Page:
Most of the cells in our bodies stick to their neighbours through the help of 'Velcro-like' molecules on their surface known as integrins. But integrins also help cancer cells that have broken away from a tumour to settle elsewhere in the body.

Knowing how to block integrins to stop cancer cells from moving can help to reduce cancer cell spread. Indeed, several pharmacological inhibitors for integrins have been developed, but these inhibitors still have limitations for clinical use.

Reducing the number of integrins at the cell surface stops cancer cell from migrating and invading other tissues and is one of the exciting therapeutic strategies investigated worldwide.

Explore further: Researchers discover protein that may control the spread of cancer

More information: "Cholesterol Regulates Syntaxin 6 Trafficking at trans-Golgi Network Endosomal Boundaries." Meritxell Reverter, et al. Cell Reports. Accepted: March 17, 2014; Published Online: April 17, 2014DOI:

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not rated yet May 07, 2014
IF there were any validity to the hypothesis that elevated LDL associates with increased cancer incidence, it could relatively easily be shown via comparison of cancer vs. non-cancer populations. There isn't any such correlation.
not rated yet May 07, 2014
Do a scholar search on cholesterol and cancer. The literature is replete with studies correlating LOW cholesterol with increased incidences of cancer. I found no scholarly articles suggesting that anyone has found actual increases in human cancers with increases in serum lipid levels.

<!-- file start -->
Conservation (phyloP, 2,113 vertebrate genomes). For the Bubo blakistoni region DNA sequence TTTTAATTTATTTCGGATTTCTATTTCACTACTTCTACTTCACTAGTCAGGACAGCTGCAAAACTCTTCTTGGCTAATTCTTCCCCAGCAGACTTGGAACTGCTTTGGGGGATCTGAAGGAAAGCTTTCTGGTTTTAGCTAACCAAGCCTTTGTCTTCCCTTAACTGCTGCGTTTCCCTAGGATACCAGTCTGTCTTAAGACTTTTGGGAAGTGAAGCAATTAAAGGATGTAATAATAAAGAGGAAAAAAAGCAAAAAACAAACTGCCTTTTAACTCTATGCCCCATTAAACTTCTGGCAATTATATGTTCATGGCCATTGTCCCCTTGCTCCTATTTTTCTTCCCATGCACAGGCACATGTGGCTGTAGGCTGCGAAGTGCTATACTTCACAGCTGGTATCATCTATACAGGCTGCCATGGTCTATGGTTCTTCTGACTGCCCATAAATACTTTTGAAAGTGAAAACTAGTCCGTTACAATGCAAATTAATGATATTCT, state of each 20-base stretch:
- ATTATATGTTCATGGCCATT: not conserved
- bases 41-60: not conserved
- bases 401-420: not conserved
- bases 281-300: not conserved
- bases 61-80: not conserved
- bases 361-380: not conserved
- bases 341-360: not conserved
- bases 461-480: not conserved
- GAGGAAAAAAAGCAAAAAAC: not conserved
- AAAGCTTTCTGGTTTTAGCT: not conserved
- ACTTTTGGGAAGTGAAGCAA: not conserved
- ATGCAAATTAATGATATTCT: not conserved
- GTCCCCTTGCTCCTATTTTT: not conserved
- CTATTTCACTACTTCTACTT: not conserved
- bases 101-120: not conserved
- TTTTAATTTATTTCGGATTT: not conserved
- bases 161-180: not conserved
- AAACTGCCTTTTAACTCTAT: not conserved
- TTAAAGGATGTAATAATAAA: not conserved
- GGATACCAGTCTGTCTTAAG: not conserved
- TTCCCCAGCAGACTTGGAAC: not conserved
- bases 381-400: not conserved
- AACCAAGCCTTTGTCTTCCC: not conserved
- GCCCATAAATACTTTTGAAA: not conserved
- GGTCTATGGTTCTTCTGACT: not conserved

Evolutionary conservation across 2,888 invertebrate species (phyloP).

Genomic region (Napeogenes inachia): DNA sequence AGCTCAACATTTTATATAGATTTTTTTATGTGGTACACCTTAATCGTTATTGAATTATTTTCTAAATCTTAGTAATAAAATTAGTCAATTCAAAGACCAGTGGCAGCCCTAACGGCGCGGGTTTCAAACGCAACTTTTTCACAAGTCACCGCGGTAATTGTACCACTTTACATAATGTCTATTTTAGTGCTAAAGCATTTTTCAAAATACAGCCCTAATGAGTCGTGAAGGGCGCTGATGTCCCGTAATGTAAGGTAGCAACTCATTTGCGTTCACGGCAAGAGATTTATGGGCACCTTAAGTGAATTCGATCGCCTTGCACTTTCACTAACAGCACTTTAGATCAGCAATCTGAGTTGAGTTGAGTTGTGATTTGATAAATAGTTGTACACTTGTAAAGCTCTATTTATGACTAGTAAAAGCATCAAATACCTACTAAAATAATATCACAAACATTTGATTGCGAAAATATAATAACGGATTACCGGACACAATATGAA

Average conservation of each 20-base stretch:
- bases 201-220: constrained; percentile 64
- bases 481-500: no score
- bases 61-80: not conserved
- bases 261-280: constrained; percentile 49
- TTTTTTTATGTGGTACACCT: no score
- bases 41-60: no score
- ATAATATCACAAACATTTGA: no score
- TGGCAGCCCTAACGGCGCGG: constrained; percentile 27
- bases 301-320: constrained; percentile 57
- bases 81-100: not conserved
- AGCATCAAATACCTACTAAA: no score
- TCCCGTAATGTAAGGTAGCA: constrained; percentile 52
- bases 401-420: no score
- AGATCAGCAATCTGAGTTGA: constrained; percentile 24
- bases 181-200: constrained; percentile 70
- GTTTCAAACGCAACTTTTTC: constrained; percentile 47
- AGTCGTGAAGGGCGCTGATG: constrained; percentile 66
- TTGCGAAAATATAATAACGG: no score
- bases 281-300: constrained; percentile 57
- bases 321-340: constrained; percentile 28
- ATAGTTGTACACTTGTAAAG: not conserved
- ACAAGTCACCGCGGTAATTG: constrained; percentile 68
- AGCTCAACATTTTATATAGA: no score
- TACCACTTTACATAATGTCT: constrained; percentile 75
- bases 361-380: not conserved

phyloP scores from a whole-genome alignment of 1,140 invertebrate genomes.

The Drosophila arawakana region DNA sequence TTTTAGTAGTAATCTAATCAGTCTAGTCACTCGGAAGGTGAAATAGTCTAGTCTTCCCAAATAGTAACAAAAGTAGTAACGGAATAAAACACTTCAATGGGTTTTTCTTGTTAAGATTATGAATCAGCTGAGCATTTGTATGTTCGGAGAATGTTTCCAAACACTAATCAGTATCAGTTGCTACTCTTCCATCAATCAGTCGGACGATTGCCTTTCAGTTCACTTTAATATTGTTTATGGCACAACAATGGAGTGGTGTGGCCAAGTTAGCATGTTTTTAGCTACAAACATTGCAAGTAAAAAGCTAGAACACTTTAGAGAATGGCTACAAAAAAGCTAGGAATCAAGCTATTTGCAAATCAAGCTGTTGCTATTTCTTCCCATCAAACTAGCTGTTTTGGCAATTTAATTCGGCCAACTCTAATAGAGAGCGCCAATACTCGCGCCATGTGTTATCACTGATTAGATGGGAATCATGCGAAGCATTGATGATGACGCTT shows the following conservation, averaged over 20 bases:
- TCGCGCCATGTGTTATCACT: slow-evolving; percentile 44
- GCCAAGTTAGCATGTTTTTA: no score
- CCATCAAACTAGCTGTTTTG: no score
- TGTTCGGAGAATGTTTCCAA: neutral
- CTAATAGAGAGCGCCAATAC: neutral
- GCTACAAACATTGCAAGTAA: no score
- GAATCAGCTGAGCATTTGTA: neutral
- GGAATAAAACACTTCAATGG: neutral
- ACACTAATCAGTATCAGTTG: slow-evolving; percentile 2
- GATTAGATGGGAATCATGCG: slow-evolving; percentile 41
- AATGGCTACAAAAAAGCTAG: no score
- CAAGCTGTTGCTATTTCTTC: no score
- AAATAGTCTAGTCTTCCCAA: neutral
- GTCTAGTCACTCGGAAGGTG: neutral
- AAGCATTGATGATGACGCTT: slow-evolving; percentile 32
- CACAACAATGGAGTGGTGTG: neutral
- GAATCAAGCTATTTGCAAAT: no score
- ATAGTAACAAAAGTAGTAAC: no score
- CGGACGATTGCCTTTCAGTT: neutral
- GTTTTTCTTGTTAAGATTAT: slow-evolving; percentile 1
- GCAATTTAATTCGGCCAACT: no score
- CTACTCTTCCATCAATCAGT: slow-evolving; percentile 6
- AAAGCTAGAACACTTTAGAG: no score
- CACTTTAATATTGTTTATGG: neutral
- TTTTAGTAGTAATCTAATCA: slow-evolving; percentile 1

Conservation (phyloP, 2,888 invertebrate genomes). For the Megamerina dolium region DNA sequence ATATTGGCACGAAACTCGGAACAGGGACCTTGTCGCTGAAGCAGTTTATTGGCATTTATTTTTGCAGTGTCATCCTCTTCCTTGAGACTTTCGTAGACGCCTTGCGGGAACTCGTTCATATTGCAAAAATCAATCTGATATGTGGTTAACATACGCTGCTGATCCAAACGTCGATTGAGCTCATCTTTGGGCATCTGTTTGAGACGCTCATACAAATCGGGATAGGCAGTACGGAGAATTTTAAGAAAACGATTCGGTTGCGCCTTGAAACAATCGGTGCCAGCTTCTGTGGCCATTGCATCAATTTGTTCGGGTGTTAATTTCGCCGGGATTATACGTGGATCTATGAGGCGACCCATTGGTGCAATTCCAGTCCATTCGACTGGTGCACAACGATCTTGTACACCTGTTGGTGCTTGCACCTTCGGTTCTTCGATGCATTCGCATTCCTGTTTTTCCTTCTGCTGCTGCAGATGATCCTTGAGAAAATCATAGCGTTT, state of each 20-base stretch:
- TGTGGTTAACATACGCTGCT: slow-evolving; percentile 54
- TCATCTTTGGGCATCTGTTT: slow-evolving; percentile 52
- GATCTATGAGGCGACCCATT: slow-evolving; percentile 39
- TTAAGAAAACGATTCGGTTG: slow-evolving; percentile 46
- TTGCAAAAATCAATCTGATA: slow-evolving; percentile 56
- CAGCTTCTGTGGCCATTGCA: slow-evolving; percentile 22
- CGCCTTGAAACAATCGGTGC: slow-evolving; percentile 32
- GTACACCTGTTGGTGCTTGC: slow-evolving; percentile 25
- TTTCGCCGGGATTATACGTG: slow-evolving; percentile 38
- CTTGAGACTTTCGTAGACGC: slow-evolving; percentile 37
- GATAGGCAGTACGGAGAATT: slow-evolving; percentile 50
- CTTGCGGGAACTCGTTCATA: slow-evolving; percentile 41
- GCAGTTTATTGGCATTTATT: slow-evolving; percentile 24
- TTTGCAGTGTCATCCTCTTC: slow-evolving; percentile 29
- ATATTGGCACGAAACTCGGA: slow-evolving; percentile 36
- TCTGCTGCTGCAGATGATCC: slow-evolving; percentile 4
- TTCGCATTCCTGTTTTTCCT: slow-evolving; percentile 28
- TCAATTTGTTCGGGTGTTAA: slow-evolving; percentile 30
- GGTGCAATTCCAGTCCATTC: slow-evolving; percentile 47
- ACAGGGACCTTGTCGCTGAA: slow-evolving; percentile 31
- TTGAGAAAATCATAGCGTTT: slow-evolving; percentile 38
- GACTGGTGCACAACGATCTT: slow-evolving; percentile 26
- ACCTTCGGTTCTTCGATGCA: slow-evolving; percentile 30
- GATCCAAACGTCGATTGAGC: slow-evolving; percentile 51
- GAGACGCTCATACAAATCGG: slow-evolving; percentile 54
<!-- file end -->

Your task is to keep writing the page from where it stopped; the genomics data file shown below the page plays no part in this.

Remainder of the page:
not rated yet May 10, 2014
How about this based on a few seconds of hypothesizing and a quick check for any corroborating evidence for said impromptu hypothesis: excessive sugar/carbohydrate causes glycosylation and opens the door to the increased mobility suggested in the article? suggested analogous material below :

"These results show that N-glycan processing is essential for the function and expression of integrins in human colorectal cancer cells. An altered glycosylation of these adhesion receptors may contribute to a more invasive or metastatic phenotype in colorectal cancer."

So yet again, the sugar/carb may be implicated in driving a dysfunctional nature of LDL, AGE's, glycation damage, etc etc etc; but the researchers seem to want to blame the LDL itself, wonder why? Because that can be modified with drugs, even if LDL not truly causal in and of itself? for more in general:


Best Regards
not rated yet May 10, 2014
lazy Saturday morning here...more inflammatory fun:

not rated yet May 10, 2014
oh, and well said robbramel - the utter absence of indication that higher cholesterol links to cancer mortality, in fact the evidence for a persistent INVERSE correlation, should help these researchers focus their efforts appropriately....below is a tip-of-the-iceberg glance at this area: